Out Stealing Horses is a story about this guy having memories about his father. He's Norwegian and there are lakes and timber and affairs and stuff.
Yes, I'm aware I'm not doing justice to a book that received rave reviews and is considered one of the top books published since 2000. I don't really care.
It did nothing for me. It's a great book, and there's emotional resonance, a beautiful little theme about pain, crisp scenery, sex, suspense, and war. But I just didn't care.
I found the narrator inconsistent and untrustworthy. In high school, we talked a bit about the untrustworthy narrator after reading The Great Gatsby, though for the life of me, I can't remember why the narrator was untrustworthy. But that's not the point at all. The point, of course, is that I found THIS narrator unreliable and kind of annoying. Perhaps I was the untrustworthy one--maybe I wasn't reading close enough, and so felt that he was holding out on me and misleading me, when really I just wasn't paying attention--but the result is, I begrudged the time I spent with Trond, and I'm glad to be moving on. At last. This is not a long or difficult book. It should not have taken me so long to get through it (over a month).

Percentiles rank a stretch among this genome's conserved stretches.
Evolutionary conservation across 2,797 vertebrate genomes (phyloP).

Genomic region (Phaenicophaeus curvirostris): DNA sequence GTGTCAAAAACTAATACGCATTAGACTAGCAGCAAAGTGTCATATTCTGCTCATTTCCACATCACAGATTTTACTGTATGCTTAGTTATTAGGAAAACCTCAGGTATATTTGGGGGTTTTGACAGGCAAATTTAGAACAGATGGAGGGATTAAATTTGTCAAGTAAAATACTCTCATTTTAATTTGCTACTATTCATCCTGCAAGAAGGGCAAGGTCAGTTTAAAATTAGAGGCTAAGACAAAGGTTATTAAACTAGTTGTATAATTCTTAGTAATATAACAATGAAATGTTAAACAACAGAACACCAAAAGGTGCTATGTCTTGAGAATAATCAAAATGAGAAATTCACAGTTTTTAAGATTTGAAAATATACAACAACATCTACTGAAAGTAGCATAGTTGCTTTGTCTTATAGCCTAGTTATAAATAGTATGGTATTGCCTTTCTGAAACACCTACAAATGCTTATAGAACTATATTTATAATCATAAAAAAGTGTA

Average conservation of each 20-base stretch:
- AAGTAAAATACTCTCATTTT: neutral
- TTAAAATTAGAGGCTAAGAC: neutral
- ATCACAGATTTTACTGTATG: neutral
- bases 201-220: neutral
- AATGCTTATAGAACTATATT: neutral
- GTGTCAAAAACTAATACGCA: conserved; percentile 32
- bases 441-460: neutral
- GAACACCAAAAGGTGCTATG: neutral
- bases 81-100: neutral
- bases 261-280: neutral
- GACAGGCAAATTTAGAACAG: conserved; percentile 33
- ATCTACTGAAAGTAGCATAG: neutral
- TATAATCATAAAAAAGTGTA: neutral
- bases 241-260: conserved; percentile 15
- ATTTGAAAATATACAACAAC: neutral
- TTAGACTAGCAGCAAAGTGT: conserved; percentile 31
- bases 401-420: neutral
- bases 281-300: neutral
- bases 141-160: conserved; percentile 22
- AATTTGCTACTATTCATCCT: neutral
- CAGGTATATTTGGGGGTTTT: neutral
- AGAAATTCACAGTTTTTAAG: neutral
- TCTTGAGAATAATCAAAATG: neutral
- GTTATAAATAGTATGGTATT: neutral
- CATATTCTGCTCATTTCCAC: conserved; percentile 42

Since Out Stealing Horses was originally written in Norwegian, I found one of the most interesting parts of the book to be thinking about the translation; choosing "torch" instead of "flashlight" helped to give it a European air. Not knowing anything about the Norwegian language, however, I really wonder what the book was like in its own language. English speakers are blessed/cursed with one of the largest supplies of words in the world. I wonder how that changes our reading experience. Since the English translation was not exactly brimming with fifty cent words, I'm curious as to how complex the language was originally.
In a foreign language with a limited lexicon, what, exactly, makes a novel literary instead of just boring?